Get in on the Act
Total Property - Issue 3 2017
By RMA expert Gerard Cleary
Few pieces of legislation in New Zealand have been subjected to the level of sustained criticism directed at the Resource Management Act. Now in its 26th year on the statute books, the act has been frequently identified as an impediment to the efficient operation of business in New Zealand.
As political footballs go, the RMA has been kicked around repeatedly over the years, with both Labour and National making numerous amendments to the original act. Broadly speaking, most these changes have been focused on the processes involved in the implementation of the act as opposed to the act’s key provisions.
Looming on the immediate horizon is a further suite of amendments, including:
• Introduction of a fast track 10-day process for minor consents and the ability for local authorities to waive consent requirements for minor issues;
• Increased choices being made available to local authorities as to the processes for the development of district and regional plans;
• Requirements on local councils to ensure that there is sufficient residential and business development capacity to meet long-term demand; and
• Provisions that require councils to use a standard planning template.
A key aim of the above amendments is to avoid the impacts associated with, in some cases, the chronic under-supply in major centres of land for urban development. That is, of course, to be welcomed, as are attempts to reduce delays and frustrations associated with consents for minor infringements of planning rules.
Ultimately, any judgement as to the effectiveness of the scheduled amendments must be reserved until their implementation. For the time being, it would be a reasonably safe bet to speculate that in the very near future there will be calls for even greater amendments and perhaps even a fundamental overhaul of the RMA itself.
THE RMA EFFECT
For those involved in commercial property, the level of interaction with the RMA largely depends on which of the following broad categories they fit within:
• A lessee of commercial (including office, retail and industrial) premises;
• An investor in an existing commercial building;
• A developer of commercial property in a location appropriately zoned for such use;
• A developer of commercial property “out of zone”, whether by means of a resource consent or plan change application.
For a proposed lessee, if the standard ADLS lease is to be used, there is a specific clause (38.1) which makes it clear that the landlord is not warranting that the intended use of premises complies with any by-laws or other ordinances of a local authority. As this would include rules within district or regional plans, the onus falls on the prospective tenant to check that compliance with these plans is achieved. This should normally be a very straightforward exercise in respect of district plans, although complications can arise if the tenant’s proposed use requires some form of discharge permit under a regional plan.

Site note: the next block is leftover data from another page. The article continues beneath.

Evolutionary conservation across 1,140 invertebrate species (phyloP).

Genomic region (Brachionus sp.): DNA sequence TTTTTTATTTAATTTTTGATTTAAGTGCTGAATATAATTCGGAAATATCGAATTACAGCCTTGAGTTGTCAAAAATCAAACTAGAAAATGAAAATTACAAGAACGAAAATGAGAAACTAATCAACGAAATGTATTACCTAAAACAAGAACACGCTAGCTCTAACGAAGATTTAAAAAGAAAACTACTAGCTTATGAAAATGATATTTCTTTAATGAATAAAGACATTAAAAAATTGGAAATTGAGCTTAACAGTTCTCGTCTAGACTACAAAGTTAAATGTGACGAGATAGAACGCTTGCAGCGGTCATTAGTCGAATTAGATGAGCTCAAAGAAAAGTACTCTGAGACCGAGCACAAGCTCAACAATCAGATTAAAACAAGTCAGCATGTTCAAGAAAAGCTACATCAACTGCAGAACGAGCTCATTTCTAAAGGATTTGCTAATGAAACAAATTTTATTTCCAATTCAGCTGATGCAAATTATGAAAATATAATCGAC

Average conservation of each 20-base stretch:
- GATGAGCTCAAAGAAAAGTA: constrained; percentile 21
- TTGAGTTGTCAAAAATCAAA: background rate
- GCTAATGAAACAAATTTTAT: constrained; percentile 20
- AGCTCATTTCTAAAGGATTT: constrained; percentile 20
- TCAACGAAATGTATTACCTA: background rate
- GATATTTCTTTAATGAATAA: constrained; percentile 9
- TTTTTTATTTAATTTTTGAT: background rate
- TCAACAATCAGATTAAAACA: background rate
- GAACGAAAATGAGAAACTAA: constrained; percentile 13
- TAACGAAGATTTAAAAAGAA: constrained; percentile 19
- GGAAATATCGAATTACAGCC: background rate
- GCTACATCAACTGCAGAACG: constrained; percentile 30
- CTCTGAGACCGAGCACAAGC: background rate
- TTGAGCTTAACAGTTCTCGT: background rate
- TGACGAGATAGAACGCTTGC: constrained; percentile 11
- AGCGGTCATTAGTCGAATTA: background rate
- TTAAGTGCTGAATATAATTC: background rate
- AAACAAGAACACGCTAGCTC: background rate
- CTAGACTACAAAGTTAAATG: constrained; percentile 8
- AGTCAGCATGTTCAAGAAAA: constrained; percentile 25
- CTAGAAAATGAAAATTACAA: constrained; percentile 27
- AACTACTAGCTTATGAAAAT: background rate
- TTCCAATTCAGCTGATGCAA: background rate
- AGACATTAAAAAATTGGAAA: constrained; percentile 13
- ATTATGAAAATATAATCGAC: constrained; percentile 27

For investors in existing commercial property, the bottom line is the security of the investment. This typically involves considerations such as the quality of the existing tenants and their lease terms.
Regardless of the scale of the investment and a property’s characteristics, carrying out planning due diligence can be invaluable. This may include an analysis of such factors as the consenting history (if any) behind the property as well as the relevant zoning provisions.
For “in-zone” developers, the focus will be on the relevant zone provisions.
Although these will be permissive of development, rules within district plans are essentially lowest common denominator provisions that do not always suit individual development proposals. This may mean a resource consent is required.
There has been a significant rise in the importance placed on urban design. New buildings or alterations to existing buildings within commercial centres are often subject to the consent process, with the decision to grant or decline consent determined by urban design assessment matters.
While it is difficult to mount a convincing argument that good urban design isn't important, most commentators on the RMA would accept that the inherent subjectivity associated with the discipline of urban design can prove to be a real challenge in the consent process.
Put another way, it is extremely commonplace for designers of a proposed commercial project and members of a local authority urban design panel to hold very different opinions on the merits of an individual design. This can prove frustrating for all concerned, with the result being prolonged delays in obtaining approval.
The last category is “out of zone” developers seeking either a resource consent or plan change for commercial development in a zone which does not provide for such use. Often this can be an extremely challenging task, as such projects can be subject to a high level of opposition from not only affected communities, but also local authority planners.
Gerard Cleary is a special counsel with law firm Anthony Harper. He has more than 20 years' experience in RMA and local government matters.
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